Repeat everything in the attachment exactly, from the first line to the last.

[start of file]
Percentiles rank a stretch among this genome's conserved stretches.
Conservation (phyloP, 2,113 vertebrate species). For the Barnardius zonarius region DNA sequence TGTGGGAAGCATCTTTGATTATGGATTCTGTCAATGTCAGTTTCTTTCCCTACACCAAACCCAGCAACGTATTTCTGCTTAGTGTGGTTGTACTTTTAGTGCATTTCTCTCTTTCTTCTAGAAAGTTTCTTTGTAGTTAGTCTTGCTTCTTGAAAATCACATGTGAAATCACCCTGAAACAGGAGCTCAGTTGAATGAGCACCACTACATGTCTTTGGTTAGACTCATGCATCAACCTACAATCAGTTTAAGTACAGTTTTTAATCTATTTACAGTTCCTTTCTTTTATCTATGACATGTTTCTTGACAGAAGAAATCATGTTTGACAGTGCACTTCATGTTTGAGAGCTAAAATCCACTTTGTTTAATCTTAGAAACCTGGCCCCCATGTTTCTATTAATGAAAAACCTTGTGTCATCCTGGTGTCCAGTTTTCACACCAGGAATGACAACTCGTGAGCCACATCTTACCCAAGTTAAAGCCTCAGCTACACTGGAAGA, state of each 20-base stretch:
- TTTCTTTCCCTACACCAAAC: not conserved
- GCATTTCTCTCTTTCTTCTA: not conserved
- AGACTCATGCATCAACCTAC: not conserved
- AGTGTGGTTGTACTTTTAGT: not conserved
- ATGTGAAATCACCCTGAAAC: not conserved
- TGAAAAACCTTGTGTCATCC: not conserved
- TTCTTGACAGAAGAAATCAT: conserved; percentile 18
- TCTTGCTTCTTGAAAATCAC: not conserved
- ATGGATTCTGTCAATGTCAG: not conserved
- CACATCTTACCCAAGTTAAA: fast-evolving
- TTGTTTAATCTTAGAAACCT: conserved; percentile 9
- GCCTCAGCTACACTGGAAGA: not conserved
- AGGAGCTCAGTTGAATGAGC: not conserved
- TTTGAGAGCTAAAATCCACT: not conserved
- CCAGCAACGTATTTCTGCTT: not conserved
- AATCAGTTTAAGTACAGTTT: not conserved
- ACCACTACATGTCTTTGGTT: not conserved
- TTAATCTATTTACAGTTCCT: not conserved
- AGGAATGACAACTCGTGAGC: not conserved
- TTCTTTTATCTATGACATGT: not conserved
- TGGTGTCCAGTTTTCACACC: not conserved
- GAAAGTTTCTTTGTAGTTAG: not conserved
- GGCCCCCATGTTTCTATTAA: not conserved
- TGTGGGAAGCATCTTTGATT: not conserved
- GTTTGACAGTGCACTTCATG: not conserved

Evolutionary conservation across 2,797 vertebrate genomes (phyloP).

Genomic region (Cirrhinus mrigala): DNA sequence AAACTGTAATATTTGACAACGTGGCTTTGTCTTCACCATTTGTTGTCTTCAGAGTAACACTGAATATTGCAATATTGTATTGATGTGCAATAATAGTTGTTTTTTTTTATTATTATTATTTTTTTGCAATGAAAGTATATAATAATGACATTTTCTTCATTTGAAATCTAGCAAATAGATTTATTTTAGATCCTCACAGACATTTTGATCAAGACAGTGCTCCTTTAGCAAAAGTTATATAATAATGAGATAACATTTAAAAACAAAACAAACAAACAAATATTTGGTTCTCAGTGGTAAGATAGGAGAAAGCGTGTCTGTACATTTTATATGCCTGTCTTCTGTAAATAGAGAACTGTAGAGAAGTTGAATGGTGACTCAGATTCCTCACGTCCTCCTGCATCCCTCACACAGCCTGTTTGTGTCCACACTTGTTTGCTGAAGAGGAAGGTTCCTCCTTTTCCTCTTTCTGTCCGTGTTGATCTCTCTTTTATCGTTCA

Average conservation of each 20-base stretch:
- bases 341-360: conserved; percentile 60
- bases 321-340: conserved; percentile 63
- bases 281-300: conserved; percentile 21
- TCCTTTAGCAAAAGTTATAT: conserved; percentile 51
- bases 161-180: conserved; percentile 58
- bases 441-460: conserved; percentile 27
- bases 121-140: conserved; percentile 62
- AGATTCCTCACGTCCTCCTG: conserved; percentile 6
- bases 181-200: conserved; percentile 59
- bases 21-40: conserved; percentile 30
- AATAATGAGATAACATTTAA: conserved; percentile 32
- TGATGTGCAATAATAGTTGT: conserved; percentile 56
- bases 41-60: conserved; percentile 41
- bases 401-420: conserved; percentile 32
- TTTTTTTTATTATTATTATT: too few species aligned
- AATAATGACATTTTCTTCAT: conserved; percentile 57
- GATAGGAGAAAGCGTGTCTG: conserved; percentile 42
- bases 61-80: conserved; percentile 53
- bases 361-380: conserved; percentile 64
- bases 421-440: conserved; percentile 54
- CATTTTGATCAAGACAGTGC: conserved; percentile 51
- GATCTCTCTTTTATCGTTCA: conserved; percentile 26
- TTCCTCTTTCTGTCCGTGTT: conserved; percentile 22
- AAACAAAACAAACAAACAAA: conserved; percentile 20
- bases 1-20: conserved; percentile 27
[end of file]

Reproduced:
Percentiles rank a stretch among this genome's conserved stretches.
Conservation (phyloP, 2,113 vertebrate species). For the Barnardius zonarius region DNA sequence TGTGGGAAGCATCTTTGATTATGGATTCTGTCAATGTCAGTTTCTTTCCCTACACCAAACCCAGCAACGTATTTCTGCTTAGTGTGGTTGTACTTTTAGTGCATTTCTCTCTTTCTTCTAGAAAGTTTCTTTGTAGTTAGTCTTGCTTCTTGAAAATCACATGTGAAATCACCCTGAAACAGGAGCTCAGTTGAATGAGCACCACTACATGTCTTTGGTTAGACTCATGCATCAACCTACAATCAGTTTAAGTACAGTTTTTAATCTATTTACAGTTCCTTTCTTTTATCTATGACATGTTTCTTGACAGAAGAAATCATGTTTGACAGTGCACTTCATGTTTGAGAGCTAAAATCCACTTTGTTTAATCTTAGAAACCTGGCCCCCATGTTTCTATTAATGAAAAACCTTGTGTCATCCTGGTGTCCAGTTTTCACACCAGGAATGACAACTCGTGAGCCACATCTTACCCAAGTTAAAGCCTCAGCTACACTGGAAGA, state of each 20-base stretch:
- TTTCTTTCCCTACACCAAAC: not conserved
- GCATTTCTCTCTTTCTTCTA: not conserved
- AGACTCATGCATCAACCTAC: not conserved
- AGTGTGGTTGTACTTTTAGT: not conserved
- ATGTGAAATCACCCTGAAAC: not conserved
- TGAAAAACCTTGTGTCATCC: not conserved
- TTCTTGACAGAAGAAATCAT: conserved; percentile 18
- TCTTGCTTCTTGAAAATCAC: not conserved
- ATGGATTCTGTCAATGTCAG: not conserved
- CACATCTTACCCAAGTTAAA: fast-evolving
- TTGTTTAATCTTAGAAACCT: conserved; percentile 9
- GCCTCAGCTACACTGGAAGA: not conserved
- AGGAGCTCAGTTGAATGAGC: not conserved
- TTTGAGAGCTAAAATCCACT: not conserved
- CCAGCAACGTATTTCTGCTT: not conserved
- AATCAGTTTAAGTACAGTTT: not conserved
- ACCACTACATGTCTTTGGTT: not conserved
- TTAATCTATTTACAGTTCCT: not conserved
- AGGAATGACAACTCGTGAGC: not conserved
- TTCTTTTATCTATGACATGT: not conserved
- TGGTGTCCAGTTTTCACACC: not conserved
- GAAAGTTTCTTTGTAGTTAG: not conserved
- GGCCCCCATGTTTCTATTAA: not conserved
- TGTGGGAAGCATCTTTGATT: not conserved
- GTTTGACAGTGCACTTCATG: not conserved

Evolutionary conservation across 2,797 vertebrate genomes (phyloP).

Genomic region (Cirrhinus mrigala): DNA sequence AAACTGTAATATTTGACAACGTGGCTTTGTCTTCACCATTTGTTGTCTTCAGAGTAACACTGAATATTGCAATATTGTATTGATGTGCAATAATAGTTGTTTTTTTTTATTATTATTATTTTTTTGCAATGAAAGTATATAATAATGACATTTTCTTCATTTGAAATCTAGCAAATAGATTTATTTTAGATCCTCACAGACATTTTGATCAAGACAGTGCTCCTTTAGCAAAAGTTATATAATAATGAGATAACATTTAAAAACAAAACAAACAAACAAATATTTGGTTCTCAGTGGTAAGATAGGAGAAAGCGTGTCTGTACATTTTATATGCCTGTCTTCTGTAAATAGAGAACTGTAGAGAAGTTGAATGGTGACTCAGATTCCTCACGTCCTCCTGCATCCCTCACACAGCCTGTTTGTGTCCACACTTGTTTGCTGAAGAGGAAGGTTCCTCCTTTTCCTCTTTCTGTCCGTGTTGATCTCTCTTTTATCGTTCA

Average conservation of each 20-base stretch:
- bases 341-360: conserved; percentile 60
- bases 321-340: conserved; percentile 63
- bases 281-300: conserved; percentile 21
- TCCTTTAGCAAAAGTTATAT: conserved; percentile 51
- bases 161-180: conserved; percentile 58
- bases 441-460: conserved; percentile 27
- bases 121-140: conserved; percentile 62
- AGATTCCTCACGTCCTCCTG: conserved; percentile 6
- bases 181-200: conserved; percentile 59
- bases 21-40: conserved; percentile 30
- AATAATGAGATAACATTTAA: conserved; percentile 32
- TGATGTGCAATAATAGTTGT: conserved; percentile 56
- bases 41-60: conserved; percentile 41
- bases 401-420: conserved; percentile 32
- TTTTTTTTATTATTATTATT: too few species aligned
- AATAATGACATTTTCTTCAT: conserved; percentile 57
- GATAGGAGAAAGCGTGTCTG: conserved; percentile 42
- bases 61-80: conserved; percentile 53
- bases 361-380: conserved; percentile 64
- bases 421-440: conserved; percentile 54
- CATTTTGATCAAGACAGTGC: conserved; percentile 51
- GATCTCTCTTTTATCGTTCA: conserved; percentile 26
- TTCCTCTTTCTGTCCGTGTT: conserved; percentile 22
- AAACAAAACAAACAAACAAA: conserved; percentile 20
- bases 1-20: conserved; percentile 27